Following the recent announcement that Spider-Man is the first super-hero ambassador for Earth Hour, the cast of The Amazing Spider-Man 2 will help to switch off the lights across Singapore’s signature Marina Bay skyline as part of the global flagship Earth Hour event organised by WWF-Singapore.

In Kuwait, inspired to take the super-hero theme to another level, Kuwaiti athlete Refaei hopes to base jump from the top of Olympia Mall. The base jumper, skydiver and wing suit pilot posted a photo to Instagram saying, “Cannot wait for this Saturday to be part of it and save the world”.

For the second year running, in Moscow, the Kremlin, the residence of the President, and Red Square will switch off for Earth Hour, as WWF-Russia calls on people to help save five key species in the region, including the critically endangered Amur Leopard.

Russian cosmonaut Mikhail Tyurin has also recorded a message from the International Space Station, reminding the world that whilst the planet looks amazing and beautiful from space, it also looks fragile and therefore people should do their part to protect it.

The biggest Earth Hour logo in history (2800 square meters) has been created in the city of Isfahan in Iran out of a dried out river bed. An event in front of the Khaju Bridge in Isfahan will raise awareness about the plight of the famous Zayanderud River, where there has been no continuous water flow for the past few years due to climate change and other factors.

Where East meets West, the Sultan Ahmed Mosque (Blue Mosque) in Istanbul will switch off for Earth Hour for the first time, alongside the Hagia Sophia and Bosphorous Bridge that connects Europe and Asia.

In Europe, WWF-Belgium is enlisting the support of some of the country's best known bands - Suarez, Hush Hush and Alek et les Japonaises - to play in the living rooms of 40 committed Earth Hour supporters who register their unplugged party online before the global celebration on March 29.

People across Finland will use their voice for the Arctic, a region affected by climate change more than anywhere else in the world. Participants will pledge to increase the amount of renewable energy in the country for the protection of species like the polar bear, which depend on ice and snow for survival and whose home is currently being lost due to the effects of climate change.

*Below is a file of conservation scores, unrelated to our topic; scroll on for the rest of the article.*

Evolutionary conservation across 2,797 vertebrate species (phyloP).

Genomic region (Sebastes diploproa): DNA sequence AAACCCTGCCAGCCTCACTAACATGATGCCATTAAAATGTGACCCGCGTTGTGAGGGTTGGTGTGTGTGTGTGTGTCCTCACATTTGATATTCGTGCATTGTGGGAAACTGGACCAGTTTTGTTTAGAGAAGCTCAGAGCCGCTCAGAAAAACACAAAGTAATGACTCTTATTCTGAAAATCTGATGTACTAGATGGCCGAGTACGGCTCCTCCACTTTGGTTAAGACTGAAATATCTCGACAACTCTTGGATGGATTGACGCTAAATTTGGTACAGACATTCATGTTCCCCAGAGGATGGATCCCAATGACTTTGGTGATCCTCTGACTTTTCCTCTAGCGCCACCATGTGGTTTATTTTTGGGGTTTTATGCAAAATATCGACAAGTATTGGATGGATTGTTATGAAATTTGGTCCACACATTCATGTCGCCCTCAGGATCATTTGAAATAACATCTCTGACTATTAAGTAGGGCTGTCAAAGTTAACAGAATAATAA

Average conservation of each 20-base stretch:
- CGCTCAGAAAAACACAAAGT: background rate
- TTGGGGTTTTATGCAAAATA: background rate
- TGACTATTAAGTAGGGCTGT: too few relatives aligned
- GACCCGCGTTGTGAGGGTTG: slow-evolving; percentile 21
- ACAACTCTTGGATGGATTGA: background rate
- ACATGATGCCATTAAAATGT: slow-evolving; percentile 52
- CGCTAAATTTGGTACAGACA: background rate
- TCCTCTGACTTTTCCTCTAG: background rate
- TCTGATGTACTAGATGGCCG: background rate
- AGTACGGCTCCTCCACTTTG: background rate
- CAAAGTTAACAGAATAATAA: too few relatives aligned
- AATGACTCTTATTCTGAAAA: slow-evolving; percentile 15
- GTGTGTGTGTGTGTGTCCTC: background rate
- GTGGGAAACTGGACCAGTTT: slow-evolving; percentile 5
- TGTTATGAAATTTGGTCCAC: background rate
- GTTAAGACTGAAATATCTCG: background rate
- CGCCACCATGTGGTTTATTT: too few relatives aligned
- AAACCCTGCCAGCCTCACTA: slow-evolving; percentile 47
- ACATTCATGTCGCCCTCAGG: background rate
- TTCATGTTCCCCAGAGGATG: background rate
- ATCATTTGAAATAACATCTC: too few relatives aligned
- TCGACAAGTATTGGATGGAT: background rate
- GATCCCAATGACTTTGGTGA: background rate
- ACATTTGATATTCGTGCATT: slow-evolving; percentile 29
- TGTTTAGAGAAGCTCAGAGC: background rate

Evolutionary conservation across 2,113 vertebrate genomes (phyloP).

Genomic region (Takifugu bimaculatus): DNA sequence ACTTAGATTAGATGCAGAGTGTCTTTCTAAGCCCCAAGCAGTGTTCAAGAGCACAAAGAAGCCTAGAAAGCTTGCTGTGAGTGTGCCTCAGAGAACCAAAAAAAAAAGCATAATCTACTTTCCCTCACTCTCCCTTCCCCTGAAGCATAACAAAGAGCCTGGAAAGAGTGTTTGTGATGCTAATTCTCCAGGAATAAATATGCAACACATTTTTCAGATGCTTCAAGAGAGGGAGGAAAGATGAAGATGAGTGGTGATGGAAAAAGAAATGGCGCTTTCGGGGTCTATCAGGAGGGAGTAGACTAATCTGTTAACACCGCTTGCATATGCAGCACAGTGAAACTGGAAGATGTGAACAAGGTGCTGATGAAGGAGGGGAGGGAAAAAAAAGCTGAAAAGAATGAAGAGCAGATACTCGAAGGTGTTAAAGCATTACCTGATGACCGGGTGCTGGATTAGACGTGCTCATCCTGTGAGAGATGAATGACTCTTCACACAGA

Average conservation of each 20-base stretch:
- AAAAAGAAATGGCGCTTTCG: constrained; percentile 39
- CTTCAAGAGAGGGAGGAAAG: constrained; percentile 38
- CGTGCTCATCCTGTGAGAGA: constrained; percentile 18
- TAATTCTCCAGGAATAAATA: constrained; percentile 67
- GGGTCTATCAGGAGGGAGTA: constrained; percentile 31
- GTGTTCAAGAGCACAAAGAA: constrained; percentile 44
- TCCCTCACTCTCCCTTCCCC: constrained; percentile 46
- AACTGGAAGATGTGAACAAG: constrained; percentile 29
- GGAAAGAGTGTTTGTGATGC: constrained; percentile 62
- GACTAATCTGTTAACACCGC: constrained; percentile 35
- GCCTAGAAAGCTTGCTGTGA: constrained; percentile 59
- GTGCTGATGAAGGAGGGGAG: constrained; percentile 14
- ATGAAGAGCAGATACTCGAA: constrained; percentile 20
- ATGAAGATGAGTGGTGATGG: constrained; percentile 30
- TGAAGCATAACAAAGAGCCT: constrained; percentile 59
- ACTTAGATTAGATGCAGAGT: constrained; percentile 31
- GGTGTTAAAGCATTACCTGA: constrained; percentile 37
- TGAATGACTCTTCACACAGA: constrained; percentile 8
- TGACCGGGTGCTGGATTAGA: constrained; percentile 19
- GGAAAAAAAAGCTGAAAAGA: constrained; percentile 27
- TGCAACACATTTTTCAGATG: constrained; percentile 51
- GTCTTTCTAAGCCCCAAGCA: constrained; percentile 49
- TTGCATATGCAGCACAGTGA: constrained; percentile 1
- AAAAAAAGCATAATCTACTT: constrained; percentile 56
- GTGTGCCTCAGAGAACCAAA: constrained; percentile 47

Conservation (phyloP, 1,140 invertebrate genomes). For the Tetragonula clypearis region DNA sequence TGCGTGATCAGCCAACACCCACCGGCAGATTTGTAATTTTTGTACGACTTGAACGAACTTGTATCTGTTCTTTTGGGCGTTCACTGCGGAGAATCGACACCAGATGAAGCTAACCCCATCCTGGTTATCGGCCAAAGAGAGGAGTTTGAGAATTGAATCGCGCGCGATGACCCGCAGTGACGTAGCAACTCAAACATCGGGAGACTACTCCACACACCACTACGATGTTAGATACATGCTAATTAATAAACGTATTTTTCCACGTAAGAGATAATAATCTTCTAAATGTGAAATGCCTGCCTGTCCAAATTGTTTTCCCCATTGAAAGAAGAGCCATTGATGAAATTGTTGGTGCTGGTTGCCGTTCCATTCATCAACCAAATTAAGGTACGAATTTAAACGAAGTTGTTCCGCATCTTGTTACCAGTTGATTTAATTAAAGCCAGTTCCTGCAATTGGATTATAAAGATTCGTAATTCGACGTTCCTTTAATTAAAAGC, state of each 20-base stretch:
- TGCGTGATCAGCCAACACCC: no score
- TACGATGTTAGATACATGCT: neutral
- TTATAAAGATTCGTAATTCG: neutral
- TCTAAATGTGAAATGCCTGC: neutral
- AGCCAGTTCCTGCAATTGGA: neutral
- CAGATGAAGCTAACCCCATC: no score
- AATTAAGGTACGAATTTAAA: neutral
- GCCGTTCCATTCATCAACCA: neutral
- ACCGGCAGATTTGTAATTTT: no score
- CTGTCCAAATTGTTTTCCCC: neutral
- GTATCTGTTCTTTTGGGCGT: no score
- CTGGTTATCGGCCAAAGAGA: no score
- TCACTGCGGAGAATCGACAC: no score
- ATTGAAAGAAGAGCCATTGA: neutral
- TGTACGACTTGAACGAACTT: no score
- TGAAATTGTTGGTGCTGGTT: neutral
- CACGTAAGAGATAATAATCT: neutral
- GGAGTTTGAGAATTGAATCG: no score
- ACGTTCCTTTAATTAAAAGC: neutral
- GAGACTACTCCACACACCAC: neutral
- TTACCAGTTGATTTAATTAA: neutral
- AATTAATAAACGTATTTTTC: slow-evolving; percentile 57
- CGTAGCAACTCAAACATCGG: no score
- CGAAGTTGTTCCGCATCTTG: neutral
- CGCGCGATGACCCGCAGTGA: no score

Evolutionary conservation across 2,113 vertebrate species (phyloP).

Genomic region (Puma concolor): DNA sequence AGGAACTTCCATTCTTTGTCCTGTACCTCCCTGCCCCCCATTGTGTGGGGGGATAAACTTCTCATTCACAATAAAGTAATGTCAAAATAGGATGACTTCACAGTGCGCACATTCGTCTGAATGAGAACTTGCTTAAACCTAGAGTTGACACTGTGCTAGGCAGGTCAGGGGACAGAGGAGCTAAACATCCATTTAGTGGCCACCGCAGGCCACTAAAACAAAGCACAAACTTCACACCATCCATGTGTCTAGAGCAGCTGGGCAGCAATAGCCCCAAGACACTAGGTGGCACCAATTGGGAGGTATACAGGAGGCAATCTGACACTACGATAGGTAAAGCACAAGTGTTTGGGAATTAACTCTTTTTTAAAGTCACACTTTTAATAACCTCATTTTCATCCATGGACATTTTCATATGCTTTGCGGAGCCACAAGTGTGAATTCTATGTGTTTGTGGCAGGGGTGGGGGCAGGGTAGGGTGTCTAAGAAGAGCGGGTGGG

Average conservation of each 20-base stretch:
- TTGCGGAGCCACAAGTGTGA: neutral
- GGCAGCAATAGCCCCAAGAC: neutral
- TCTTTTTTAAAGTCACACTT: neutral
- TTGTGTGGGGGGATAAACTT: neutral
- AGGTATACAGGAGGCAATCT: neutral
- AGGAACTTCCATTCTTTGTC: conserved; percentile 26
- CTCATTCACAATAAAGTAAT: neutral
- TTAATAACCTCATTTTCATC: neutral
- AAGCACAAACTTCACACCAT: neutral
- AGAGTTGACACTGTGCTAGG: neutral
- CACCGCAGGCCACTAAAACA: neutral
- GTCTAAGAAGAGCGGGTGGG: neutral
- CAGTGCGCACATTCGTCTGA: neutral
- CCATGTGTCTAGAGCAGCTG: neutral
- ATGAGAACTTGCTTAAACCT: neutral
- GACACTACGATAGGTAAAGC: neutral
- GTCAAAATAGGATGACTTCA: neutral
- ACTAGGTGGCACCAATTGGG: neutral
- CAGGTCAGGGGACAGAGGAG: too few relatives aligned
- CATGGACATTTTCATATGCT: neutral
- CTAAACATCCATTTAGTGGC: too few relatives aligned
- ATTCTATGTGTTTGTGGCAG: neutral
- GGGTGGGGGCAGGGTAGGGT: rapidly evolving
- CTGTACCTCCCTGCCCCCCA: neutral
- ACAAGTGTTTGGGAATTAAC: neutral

In the UK over 10 million people are expected to take part, celebrating with candlelit dinners, stargazing and enjoying torch lit walks under atmospheric night skies. UK landmarks including Big Ben and the Houses of Parliament, Buckingham Palace, Tower Bridge, The London Eye, the iconic Piccadilly Lights, Edinburgh Castle, Brighton Pier, Durham Cathedral and Windsor Castle will all switch off their lights for Earth Hour.

Across the Atlantic, reggae artists in Jamaica will perform an acoustic concert for the second year running.

Canadian astronaut Chris Hadfield, who last year delivered a message directly from the International Space Station, made a plea this year to help build a better future for our planet.

In Colombia, South America, WWF will switch on the Amazon rainforest. The Amazon is quickly disappearing with mining and ranching leading to loss of species and pollution. The project, supported by Latin American ambassador Claudia Bahamón, allows global participants to invest in the largest ecosystem and air, water and life producer on the planet.

In Argentina, people are using the movement to take action in their households, workplaces and communities and have a simple goal with a big impact. Argentineans will turn off their lights in support of the legislative measure to replace ignition water heater systems with efficient electric systems, to avoid the passive consumption of gas equivalent to powering 800,000 homes in the country for one year.

Finally, in Tahiti, where Earth Hour will end its epic journey across more than 150 countries and territories, 5,000 people will gain entry to a massive acoustic concert at Stade Paster by handing in a piece of recyclable waste they’ve collected to avoid landfill.

“These Earth Hour success stories illustrate the movement has become a global collaboration to show what can be achieved for the planet,“ says Ridley.

This page explains how you can get involved.  What will you be doing?